The Slatest

Government Workers Now Crowdfunding and Getting Financial Advice on Reddit

Federal workers furloughed due to the partial government shutdown attend a job fair for substitute teacher positions.
Federal workers furloughed due to the partial government shutdown attend a job fair for substitute teacher positions.
Win McNamee/Getty Images

The current partial government shutdown is set to become the longest in history on Saturday when it reaches 22 days. As the shutdown continues, more than 800,000 federal employees have been furloughed or expected to work without pay. As a group, these employees are missing out on approximately $1.4 billion in salary per week. People currently working are likely to be compensated when the shutdown ends, but furloughed workers will probably never have the chance to make up the lost wages.

A bevy of reports have come out over the last three weeks documenting the toll the impasse in Washington has had on government workers’ personal finances and the contingency measures they’ve had to resort to. This week, the Washington Post reported that the Coast Guard Support Program was advising employees in a tip sheet to “consider holding a garage sale, babysitting, dog-walking or serving as a ‘mystery shopper.’ ” The program also suggested that furloughed workers talk to creditors and look into tutoring on the side. The Coast Guard revoked the tip sheet after the Post’s report, commenting that it does not “reflect the Coast Guard’s current efforts to support our workforce during this lapse in appropriations.”

Workers have become increasingly desperate in making ends meet, especially those who are living paycheck to paycheck. The Guardian reports that there are now approximately 1,000 GoFundMe fundraisers to help government employees with basic expenses like rent, food, insurance, and utilities. “Never in a million years would I have ever dreamed that I’d be turning to GoFundMe asking for help, because in all honesty, I’ve always felt there was probably someone else who could use the help more than my family,” one GoFundMe user wrote. “The truth is that even without the presence of a shutdown, my family still struggles, but I’m usually able to make things work out, because that’s what single moms do, we make things work out.” While this particular user has raised more than $5,000, the Guardian reports that the fundraisers have generally managed to raise an average of $100 each, or about $100,000 in total.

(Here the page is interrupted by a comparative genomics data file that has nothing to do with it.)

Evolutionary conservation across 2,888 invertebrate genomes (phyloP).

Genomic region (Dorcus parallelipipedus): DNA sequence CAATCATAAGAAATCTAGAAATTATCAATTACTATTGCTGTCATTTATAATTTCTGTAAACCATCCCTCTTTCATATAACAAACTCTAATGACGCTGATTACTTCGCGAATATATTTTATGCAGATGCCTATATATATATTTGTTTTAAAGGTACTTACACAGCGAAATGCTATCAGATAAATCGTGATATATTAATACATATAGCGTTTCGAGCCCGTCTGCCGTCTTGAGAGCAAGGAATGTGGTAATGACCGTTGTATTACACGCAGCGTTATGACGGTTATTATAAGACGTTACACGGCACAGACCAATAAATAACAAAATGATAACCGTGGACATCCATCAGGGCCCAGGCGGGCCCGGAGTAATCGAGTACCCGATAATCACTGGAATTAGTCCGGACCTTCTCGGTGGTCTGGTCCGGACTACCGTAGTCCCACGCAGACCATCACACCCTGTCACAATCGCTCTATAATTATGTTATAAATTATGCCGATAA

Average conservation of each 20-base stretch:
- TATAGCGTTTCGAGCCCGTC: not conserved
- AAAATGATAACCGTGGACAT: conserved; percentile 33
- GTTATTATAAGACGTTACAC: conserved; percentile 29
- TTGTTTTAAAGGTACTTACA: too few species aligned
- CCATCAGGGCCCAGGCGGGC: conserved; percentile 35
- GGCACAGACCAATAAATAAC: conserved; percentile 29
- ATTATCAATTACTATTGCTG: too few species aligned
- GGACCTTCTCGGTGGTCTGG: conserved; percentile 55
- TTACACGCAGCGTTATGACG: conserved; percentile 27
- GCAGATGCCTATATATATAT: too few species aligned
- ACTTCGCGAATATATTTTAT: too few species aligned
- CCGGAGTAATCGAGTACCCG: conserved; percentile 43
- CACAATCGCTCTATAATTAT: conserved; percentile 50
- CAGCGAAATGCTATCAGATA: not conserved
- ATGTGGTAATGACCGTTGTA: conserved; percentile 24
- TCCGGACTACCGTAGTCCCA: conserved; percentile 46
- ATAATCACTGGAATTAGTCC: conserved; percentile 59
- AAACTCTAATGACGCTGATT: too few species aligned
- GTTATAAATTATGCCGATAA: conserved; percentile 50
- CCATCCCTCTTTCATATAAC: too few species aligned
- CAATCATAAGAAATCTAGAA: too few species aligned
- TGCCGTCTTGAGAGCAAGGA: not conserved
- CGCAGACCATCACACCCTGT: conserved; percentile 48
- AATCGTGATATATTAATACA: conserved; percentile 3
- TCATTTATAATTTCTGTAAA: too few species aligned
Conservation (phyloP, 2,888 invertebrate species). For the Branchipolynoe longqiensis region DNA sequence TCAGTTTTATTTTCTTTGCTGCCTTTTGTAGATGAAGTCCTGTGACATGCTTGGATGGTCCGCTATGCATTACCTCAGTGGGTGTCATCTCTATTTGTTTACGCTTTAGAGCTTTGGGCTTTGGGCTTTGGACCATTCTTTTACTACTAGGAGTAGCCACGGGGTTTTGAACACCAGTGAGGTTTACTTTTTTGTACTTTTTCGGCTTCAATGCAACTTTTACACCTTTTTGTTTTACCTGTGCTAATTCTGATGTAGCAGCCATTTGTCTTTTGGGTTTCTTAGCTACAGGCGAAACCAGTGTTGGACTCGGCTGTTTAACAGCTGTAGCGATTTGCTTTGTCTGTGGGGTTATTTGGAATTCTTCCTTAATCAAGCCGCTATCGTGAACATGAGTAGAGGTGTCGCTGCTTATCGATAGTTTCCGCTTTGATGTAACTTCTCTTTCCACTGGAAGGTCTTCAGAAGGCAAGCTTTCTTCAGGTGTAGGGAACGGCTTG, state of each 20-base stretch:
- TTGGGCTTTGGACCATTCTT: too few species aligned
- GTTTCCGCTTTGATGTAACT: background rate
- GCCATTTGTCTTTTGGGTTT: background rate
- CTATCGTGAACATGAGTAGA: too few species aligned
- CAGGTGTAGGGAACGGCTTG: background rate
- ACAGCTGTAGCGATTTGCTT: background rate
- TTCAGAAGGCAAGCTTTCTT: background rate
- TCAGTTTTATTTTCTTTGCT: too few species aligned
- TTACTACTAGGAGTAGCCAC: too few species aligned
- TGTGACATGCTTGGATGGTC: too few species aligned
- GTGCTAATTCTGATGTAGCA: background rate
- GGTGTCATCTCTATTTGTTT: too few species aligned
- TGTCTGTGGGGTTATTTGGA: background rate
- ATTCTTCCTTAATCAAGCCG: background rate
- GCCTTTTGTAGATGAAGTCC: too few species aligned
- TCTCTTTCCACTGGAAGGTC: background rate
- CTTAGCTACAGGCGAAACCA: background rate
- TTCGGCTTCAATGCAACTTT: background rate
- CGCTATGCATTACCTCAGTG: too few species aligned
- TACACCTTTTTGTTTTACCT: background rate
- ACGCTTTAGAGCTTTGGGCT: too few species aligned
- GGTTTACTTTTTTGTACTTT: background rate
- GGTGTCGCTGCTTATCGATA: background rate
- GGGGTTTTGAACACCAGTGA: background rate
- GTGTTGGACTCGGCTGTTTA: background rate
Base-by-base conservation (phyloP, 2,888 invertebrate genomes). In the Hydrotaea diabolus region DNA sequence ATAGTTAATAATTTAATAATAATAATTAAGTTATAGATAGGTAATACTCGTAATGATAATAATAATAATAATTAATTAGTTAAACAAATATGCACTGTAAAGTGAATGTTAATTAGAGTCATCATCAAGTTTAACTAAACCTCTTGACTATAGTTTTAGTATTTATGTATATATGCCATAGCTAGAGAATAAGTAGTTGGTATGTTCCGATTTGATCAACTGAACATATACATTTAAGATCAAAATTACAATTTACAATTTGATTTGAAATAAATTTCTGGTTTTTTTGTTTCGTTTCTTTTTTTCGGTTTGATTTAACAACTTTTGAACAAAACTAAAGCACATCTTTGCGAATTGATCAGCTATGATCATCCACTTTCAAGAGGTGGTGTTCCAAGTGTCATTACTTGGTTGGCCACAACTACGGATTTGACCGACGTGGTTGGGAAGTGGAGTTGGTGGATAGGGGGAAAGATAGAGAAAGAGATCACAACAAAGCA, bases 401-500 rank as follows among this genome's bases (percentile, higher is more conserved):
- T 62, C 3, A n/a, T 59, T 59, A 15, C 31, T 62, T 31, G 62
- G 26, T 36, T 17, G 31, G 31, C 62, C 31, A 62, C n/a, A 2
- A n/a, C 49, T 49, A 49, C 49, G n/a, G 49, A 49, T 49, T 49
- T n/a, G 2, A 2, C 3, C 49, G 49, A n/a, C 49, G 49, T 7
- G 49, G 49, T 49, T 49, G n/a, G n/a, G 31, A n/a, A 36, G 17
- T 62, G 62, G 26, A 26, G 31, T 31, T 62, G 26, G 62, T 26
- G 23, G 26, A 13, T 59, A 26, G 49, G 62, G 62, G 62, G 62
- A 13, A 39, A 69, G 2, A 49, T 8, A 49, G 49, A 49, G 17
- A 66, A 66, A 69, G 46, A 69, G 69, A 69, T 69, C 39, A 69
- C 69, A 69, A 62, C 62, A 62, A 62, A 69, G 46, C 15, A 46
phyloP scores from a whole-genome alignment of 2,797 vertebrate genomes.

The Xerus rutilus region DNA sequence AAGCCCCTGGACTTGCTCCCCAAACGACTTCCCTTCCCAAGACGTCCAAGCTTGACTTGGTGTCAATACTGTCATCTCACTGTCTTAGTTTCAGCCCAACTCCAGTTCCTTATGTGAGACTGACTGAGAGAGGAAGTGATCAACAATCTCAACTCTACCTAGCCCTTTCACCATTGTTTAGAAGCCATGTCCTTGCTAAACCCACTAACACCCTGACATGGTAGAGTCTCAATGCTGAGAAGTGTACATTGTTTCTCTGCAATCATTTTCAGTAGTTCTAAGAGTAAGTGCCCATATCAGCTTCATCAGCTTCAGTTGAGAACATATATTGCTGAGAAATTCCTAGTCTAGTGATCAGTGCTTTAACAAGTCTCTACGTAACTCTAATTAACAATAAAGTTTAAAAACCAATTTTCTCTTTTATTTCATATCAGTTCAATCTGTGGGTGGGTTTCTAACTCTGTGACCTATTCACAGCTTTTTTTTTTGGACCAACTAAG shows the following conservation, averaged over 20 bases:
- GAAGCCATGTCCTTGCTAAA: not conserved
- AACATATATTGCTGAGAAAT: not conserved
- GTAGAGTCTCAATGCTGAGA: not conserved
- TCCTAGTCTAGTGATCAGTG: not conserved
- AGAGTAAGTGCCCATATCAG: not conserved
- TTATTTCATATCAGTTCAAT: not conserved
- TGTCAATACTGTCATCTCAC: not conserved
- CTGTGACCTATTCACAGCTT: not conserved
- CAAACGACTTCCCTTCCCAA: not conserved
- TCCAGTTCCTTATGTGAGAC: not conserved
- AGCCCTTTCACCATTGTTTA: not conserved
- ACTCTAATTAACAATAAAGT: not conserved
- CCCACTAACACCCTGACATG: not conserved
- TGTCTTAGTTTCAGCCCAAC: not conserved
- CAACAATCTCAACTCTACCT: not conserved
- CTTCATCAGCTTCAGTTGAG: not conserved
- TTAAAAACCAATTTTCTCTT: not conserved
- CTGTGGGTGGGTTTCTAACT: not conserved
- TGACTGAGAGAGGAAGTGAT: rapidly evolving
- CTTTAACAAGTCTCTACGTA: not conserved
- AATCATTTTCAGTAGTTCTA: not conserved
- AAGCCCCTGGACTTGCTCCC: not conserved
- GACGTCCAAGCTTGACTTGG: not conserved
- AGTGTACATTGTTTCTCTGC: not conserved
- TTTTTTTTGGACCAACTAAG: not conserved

Another online resource that furloughed workers have been tapping is Reddit. The subreddit r/personalfinance is now host to a “2018-19 U.S. Federal Government Shutdown Megathread” in order to consolidate the numerous entries on the topic that have been posted in the last three weeks. Users have been advising furloughed employees on how to deal with certain banks, take out loans, find temporary gig economy jobs, and ask for extensions on payments. The forum has been particularly helpful for people who face somewhat unusual conundrums in the face of the shutdown, for which general advice may not be applicable. For example, one government employee posted that the shutdown came right as he was set to make an offer on his first house. Another user said her father is a government employee who lives with her but is unable to pay rent while—but still has to attend to his job. An employee at a mortgage servicer informed Redditors that the company is willing to prolong a loan, but only if a customer asks.

The most upvoted post on the megathread as of Friday afternoon reads, “And if you are dealing with a federal employee (say, a park ranger during your vacation or an IRS phone support person) remember that person might not have seen a paycheck for awhile and has no clue when one will show up. Please be kind.”